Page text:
The first two Premier Passes sold for $24.99 and the 2018 Premier Pass sold for $19.99. If you wanted to buy the individual CPT exclusive costumes, they sold for $5.99 ($2 more than regular SFV costumes) and if you wanted to buy the CPT exclusive stages, they sold for $9.99. These Premier Passes sell for too high for the amount of content they provide.

My Personal Suggestion for the Future CPT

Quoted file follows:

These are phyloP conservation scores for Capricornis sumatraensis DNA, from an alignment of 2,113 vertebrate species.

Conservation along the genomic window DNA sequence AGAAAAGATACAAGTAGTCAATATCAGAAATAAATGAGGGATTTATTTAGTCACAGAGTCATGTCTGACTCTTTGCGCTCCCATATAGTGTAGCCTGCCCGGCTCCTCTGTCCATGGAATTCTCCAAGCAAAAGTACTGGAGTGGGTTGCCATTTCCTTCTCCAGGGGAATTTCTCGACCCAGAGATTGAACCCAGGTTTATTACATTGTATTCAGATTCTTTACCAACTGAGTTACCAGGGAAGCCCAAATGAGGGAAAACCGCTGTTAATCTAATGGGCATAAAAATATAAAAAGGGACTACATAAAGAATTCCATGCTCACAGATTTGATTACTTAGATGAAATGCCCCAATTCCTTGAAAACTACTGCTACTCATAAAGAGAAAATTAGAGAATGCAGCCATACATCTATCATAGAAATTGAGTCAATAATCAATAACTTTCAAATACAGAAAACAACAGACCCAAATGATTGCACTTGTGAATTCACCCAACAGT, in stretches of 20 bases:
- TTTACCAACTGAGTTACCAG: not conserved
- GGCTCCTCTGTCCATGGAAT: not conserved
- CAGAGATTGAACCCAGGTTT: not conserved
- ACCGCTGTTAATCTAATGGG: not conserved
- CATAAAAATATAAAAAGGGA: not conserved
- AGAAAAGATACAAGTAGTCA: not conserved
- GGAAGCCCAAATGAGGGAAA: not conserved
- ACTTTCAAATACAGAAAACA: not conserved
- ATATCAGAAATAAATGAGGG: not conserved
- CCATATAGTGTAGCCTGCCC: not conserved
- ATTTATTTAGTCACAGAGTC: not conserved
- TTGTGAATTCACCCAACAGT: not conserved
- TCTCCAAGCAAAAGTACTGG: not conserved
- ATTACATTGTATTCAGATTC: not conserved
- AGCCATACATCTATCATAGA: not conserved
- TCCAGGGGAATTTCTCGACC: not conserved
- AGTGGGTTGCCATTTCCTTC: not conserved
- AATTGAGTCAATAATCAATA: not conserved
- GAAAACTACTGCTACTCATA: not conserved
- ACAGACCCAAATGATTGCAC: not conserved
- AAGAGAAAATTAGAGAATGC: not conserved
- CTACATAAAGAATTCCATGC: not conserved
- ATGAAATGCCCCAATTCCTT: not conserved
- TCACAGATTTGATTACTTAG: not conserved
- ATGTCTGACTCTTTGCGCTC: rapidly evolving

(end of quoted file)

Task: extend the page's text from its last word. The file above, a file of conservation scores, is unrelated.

If Capcom wants to encourage players to pay for these Premier Passes in order to boost the Capcom Cup prize pool, then they should provide a lot more content in these Premier Passes. For example, Dota 2 has a very successful crowdfund model with The International Battle Pass. Dota 2 players can pay $10 for a level 1 Battle Pass or they can pay $36 for a level 75 Battle Pass. Regardless if players pay $10 or $36, they are given a huge amount of content: they get access to a new game mode, new cosmetics, a music pack, a cursor pack, a new courier, a new ward, etc. Not only that, they can gain additional levels to get even more exclusive content, either by playing or by paying to instantly gain more levels. This is always very successful for crowdfunding the prize pool for The International: in 2018, players contributed $23,932,177 to the base prize pool of $1,600,000.